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Movie review: Roberts, Clooney rom-com ‘Ticket to Paradise’ fails to take off

Julia Roberts, left, and George Clooney star in “Ticket to Paradise.”  (Universal Studios)
Julia Roberts, left, and George Clooney star in “Ticket to Paradise.” (Universal Studios)
By Katie Walsh Tribune News Service

When it comes to rom-com movie weddings, beware Julia Roberts – she’s already run away as a bride and sown chaos at her best friend’s nuptials, and now, in “Ticket to Paradise,” her character has set her matrimony-disrupting sights on her own daughter’s union.

Written and directed by Ol Parker, “Ticket to Paradise” reunites Roberts with the rom-com, and with her “Ocean’s Eleven” co-star George Clooney, too, but what should be a slam dunk is instead a missed free throw.

The elements are there: the megastar power of Roberts and Clooney, who banter and eye-twinkle effortfully throughout the film as Georgia and David, the acrimoniously divorced parents of ambitious recent grad Lily (Kaitlin Dever). Before starting her career as a lawyer in Chicago (curiously, after what seems only four years of college), Lily sets off to eat, pray, love her way around Bali with her bestie Wren (Billie Lourd). But one boat rescue by a handsome seaweed farmer, Gede (Maxime Bouttier), sends Lily’s well-laid plans into the drink. The next time her parents see her, it’s in Bali, and unbeknownst to her, they’re finally united – when it comes to sabotaging her wedding.

This is all explicated in the trailer, and the premise is a fine enough rom-com device – two people hate each other, and then, we hope, love each other, only this time they used to love each other, and they both love their daughter, so much that they’d rather see her alone, pursuing her career in America, rather than young and in love in Bali. There’s a whole lot of projecting going on, and yes, the screenplay will spell all of that out for us, too.

Yet, there’s something rather inert about “Ticket to Paradise,” which flirts with high jinks and heightened situations, but doesn’t go all the way, like say, the Sandra Bullock vehicle “The Lost City” did. Instead, “Ticket to Paradise” is rueful, melancholic, almost downcast in its tone, as Georgia and David reflect on their own marriage, gone too soon (or was it?).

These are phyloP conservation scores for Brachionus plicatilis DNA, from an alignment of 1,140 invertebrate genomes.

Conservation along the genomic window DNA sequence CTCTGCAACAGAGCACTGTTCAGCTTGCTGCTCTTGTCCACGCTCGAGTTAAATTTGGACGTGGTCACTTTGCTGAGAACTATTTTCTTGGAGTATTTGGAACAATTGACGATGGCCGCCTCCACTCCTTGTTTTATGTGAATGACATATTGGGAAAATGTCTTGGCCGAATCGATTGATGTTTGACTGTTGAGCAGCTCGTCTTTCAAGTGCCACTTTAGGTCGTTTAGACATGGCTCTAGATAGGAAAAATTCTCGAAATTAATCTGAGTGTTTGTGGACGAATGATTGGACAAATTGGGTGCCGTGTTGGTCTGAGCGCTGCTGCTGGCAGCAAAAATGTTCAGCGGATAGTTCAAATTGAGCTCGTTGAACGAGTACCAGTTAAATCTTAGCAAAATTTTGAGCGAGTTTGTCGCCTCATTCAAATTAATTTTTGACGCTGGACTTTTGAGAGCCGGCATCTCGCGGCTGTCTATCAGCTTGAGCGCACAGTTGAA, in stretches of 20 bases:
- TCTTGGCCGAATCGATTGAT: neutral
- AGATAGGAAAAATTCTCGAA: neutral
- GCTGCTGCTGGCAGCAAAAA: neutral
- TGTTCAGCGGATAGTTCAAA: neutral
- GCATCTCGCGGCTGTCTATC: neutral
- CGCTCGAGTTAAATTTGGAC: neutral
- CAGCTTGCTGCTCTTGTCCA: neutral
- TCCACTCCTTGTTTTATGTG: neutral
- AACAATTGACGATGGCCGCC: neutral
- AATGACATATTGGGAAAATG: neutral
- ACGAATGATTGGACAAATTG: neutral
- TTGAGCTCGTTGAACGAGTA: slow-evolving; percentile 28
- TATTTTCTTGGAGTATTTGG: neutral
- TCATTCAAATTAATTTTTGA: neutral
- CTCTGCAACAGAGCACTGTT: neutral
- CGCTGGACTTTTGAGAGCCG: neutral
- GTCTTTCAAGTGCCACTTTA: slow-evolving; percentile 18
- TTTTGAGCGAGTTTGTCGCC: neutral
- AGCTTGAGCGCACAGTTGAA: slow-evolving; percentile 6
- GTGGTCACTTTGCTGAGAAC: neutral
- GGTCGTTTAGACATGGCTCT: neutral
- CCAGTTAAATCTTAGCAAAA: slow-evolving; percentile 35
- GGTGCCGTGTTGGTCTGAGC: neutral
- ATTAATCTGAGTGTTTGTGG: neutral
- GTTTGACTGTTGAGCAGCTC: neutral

No one delivers an empty hotel bar monologue filled with regret like Clooney, and no one offers steely-but-soft wisdom like Roberts, but “Ticket to Paradise” also asks them to engage in silly nonsense like a seaweed harvesting competition and drunken beer pong dancing to the hip-hop hits of the ’90s. The garbled tone never quite works, and neither do these characters. Their motivation for breaking up their daughter’s wedding is unclear, and their likability is predicated entirely on the fact that two very likable movie stars are playing them. Unfortunately, Georgia and David are still very unlikable.

The only person who seems to understand the movie he’s in is Lucas Bravo (of “Emily in Paris” and “Mrs. Harris Goes to Paris”), who is strangely absent from the trailers, playing Georgia’s younger boyfriend. He gets that this movie should be silly and sweet, and makes a valiant effort, but it is not enough to stem the tide of bad vibes emanating off the central pair.

Clooney and Roberts are masters of crackling banter and chemistry, but it seems clear that Clooney succeeds at this most in films with a dangerous streak, and Roberts needs a character with more quirk or neuroses to shine. Plus, “Ticket to Paradise” spends too much time telling us what their issues are, rather than showing. The whole endeavor is an unfortunate snooze.

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